Jeroen Dijsselbloem, who chairs the ministers' meetings, on Wednesday called an extraordinary session for Friday in Brussels to discuss the rescue loans for the cash-strapped country. Auditors have estimated Cyprus will need as much as €17 billion ($22 billion), more than half of which would go to shore up its banks, which took huge losses on Greek debt.
But the the "troika" of creditors — the European Commission, the European Central Bank and the International Monetary Fund — is only willing to lend Cyprus around €10 billion because of doubts over the country's ability to repay its loans, Cypriot officials said. A sum of €17 billion would be equivalent to the size of the country's entire economy.
"That's why they tell us, we won't give you €17 billion but less, around €10 billion," Nobel Laureate and presidential advisor Christopher Pissarides was quoted by online Cypriot financial website Stockwatch as saying to state broadcaster CyBC on Tuesday.
Dijsselbloem's spokeswoman, Simone Boitelli, says it is too early to gauge whether the ministers will make a final decision on the bailout at the meeting. She says the "troika" will report back on negotiations with the new Cypriot government. Ministers are aiming to finalize the bailout package by the end of the month.
Cyprus' president said the current round of talks with the troika is showing signs of progress. Nicos Anastasiades urged patience, saying it will soon become clear that "hard work produces good results."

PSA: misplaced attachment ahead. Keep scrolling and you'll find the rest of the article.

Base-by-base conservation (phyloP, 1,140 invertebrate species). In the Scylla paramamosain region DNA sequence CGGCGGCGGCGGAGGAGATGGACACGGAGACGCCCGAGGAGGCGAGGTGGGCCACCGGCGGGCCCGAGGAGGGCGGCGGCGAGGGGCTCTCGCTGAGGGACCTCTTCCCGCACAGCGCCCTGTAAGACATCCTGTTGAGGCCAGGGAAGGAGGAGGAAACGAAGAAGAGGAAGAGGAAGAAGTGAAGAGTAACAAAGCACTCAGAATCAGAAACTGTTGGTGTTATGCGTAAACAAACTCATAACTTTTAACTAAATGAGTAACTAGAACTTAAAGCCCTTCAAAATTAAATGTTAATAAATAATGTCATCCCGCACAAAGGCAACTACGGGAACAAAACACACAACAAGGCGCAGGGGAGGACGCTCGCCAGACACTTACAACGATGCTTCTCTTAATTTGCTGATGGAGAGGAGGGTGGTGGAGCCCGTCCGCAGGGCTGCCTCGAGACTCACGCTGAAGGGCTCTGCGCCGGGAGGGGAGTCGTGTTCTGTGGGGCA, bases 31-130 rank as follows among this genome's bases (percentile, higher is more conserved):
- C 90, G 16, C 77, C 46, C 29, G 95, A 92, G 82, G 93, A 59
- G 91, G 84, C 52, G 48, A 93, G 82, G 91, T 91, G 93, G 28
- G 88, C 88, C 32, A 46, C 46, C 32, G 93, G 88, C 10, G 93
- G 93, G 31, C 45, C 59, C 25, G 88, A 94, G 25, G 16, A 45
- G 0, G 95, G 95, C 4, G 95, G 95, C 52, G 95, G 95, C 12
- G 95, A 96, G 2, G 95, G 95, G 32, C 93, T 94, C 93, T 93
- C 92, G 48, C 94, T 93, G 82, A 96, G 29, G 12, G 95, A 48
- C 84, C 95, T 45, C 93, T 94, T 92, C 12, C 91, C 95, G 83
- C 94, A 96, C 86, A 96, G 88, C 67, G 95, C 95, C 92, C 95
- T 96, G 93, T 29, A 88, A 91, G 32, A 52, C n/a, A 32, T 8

Cobbling together the accord quickly is crucial for Cyprus because it only has money to pay its bills until May. The longer the negotiations drag on, the greater uncertainty lingers over the country's financial system, prompting depositors to pull their cash out of Cypriot bank accounts.
According to figures released by the Cyprus Central Bank, bank deposits dropped from €70.15 billion to €68.42 billion between December and January. The danger is that withdrawals accelerate if the uncertainty over Cyprus' financial future is not lifted soon.
One of the key questions at the eurozone meeting on Friday will be how to make up the shortfall between what Cyprus needs and what the troika is willing to offer.
Cyprus' government spokesman, Christos Stylianides, ruled out forcing bank bondholders or depositors to share in the cost of the bailout or cutting wages and pensions beyond what has already been agreed in a preliminary bailout deal.
Some help may come from Russia, since many investors and depositors in Cypriot banks are Russian. Finance Minister Michalis Sarris will travel to on Monday to meet his Russian counterpart, Anton Siluanov.
Cyprus has been trying to get longtime ally Moscow to agree to a five-year repayment extension on a low interest, €2.5 billion loan it received two years ago, when it could no longer borrow from international markets. The previous Cypriot government also tried unsuccessfully last year to secure another €5 billion loan from Russia.
Top Cypriot officials, however, have said in January that Russia was ready to contribute to a rescue package.
Besides the overall size, the bailout deal has yet to finalize key policy conditions, such as increases to business and bank taxes that Cyprus had carefully guarded, in exchange for the rescue loans.
Pissarides said Cyprus would accept raising its low 10 per cent corporate tax rate to help pay back any loan, but only as long as further increases are ruled out for years to come so that companies aren't discouraged from setting up business.
A Cypriot finance ministry official, who spoke on condition of anonymity because he wasn't authorized to speak about the negotiations, said another idea being considered is raising the tax on interest earned from bank deposits.